Since Function Points measures systems from a functional perspective they are independent of technology. Regardless of language, development method, or hardware platform used, the number of function points for a system will remain constant. The only variable is the amount of effort needed to deliver a given set of function points;
The Five Major Components
Since it is common for computer systems to interact with other computer systems, a boundary must be drawn around each system to be measured prior to classifying components. This boundary must be drawn according to the user’s point of view. In short, the boundary indicates the border between the project or application being measured and the external applications or user domain. Once the border has been established, components can be classified, ranked and tallied.
External Inputs (EI) - is an elementary process in which data crosses the boundary from outside to inside. This data may come from a data input screen or another application. The data may be used to maintain one or more internal logical files. The data can be either control information or business information. If the data is control information it does not have to update an internal logical file.
External Outputs (EO) - an elementary process in which derived data passes across the boundary from inside to outside. Additionally, an EO may update an ILF. The data creates reports or output files sent to other applications. These reports and files are created from one or more internal logical files and external interface file.
External Inquiry (EQ) - an elementary process with both input and output components that result in data retrieval from one or more internal logical files and external interface files. The input process does not update any Internal Logical Files, and the output side does not contain derived data.
Internal Logical Files (ILF’s) - a user identifiable group of logically related data that resides entirely within the applications boundary and is maintained through external inputs.
External Interface Files (EIF’s) - a user identifiable group of logically related data that is used for reference purposes only. The data resides entirely outside the application and is maintained by another application. The external interface file is an internal logical file for another application.
All components are rated as Low, Average or High
After the components have been classified as one of the five major components (EI’s, EO’s, EQ’s, ILF’s or EIF’s), a ranking of low, average or high is assigned. For transactions (EI’s, EO’s, EQ’s) the ranking is based upon the number of files updated or referenced (FTR’s) and the number of data element types (DET’s). For both ILF’s and EIF’s files the ranking is based upon record element types (RET’s) and data element types (DET’s). A record element type is a user recognizable subgroup of data elements within an ILF or EIF. A data element type is a unique user recognizable, non recursive, field.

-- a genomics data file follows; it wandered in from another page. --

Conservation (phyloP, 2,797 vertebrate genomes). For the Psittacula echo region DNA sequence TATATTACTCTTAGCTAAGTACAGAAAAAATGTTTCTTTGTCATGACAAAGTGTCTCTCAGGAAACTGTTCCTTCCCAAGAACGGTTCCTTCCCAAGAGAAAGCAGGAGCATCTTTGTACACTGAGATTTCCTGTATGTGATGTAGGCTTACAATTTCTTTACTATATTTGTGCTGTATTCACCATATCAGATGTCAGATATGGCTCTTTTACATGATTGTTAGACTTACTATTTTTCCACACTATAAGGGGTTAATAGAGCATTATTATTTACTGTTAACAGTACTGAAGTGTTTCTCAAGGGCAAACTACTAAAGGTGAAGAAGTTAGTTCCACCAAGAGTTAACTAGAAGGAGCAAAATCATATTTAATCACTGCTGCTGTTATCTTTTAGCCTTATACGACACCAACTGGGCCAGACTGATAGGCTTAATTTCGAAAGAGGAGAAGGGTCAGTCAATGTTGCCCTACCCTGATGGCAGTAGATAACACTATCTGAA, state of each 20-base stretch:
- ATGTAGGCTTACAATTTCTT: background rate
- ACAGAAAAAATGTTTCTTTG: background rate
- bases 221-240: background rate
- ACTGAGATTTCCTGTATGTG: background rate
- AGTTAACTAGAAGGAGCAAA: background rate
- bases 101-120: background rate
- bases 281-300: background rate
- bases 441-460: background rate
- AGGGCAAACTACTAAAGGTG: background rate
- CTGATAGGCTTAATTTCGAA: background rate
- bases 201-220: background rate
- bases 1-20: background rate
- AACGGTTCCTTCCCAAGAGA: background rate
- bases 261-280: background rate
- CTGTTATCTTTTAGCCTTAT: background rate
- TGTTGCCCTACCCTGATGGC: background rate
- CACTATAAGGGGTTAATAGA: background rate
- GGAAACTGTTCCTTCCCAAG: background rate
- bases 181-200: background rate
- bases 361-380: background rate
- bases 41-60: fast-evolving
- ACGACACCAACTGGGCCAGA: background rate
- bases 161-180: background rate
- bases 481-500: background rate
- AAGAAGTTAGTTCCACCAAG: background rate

Function Points can be used to size software applications accurately. Sizing is an important component in determining productivity (outputs/inputs).
They can be counted by different people, at different times, to obtain the same measure within a reasonable margin of error.
Each of the following tables assists in the ranking process. For example, an EI that references or updates 2 File Types Referenced (FTR’s) and has 7 data elements would be assigned a ranking of average and associated rating of 4. Where FTR’s are the combined number of Internal Logical Files (ILF’s) referenced or updated and External Interface Files referenced
For both ILF’s and EIF’s the number of record element types and the number of data elements types are used to determine a ranking of low, average or high. A Record Element Type is a user recognizable subgroup of data elements within an ILF or EIF. A Data Element Type (DET) is a unique user recognizable, non recursive field on an ILF or EIF.
Each count is multiplied by the numerical rating shown to determine the rated value. The rated values on each row are summed across the table, giving a total value for each type of component. These totals are then summed across the table, giving a total value for each type of component. These totals are then summoned down to arrive at the Total Number of Unadjusted Function Points (UAF).
The value adjustment factor (VAF) is based on 14 general system characteristics (GSC's).
The degrees of influence range on a scale of zero to five, from no influence to strong influence.
- Data communication
- Distributed functions
- Performance objectives
- Heavily used configuration
- Transaction rate
- On-line data entry
- End-user efficiency
- On-line update
- Complex processing
- Installation ease
- Operational ease
- Multiple sites
- Facilitate change
VAF = 0.65 + ( sum of 14 characteristics ) / 100
The final Function Point Count is obtained by multiplying the VAF times the Unadjusted Function Point (UAF).
FP = UAF * VAF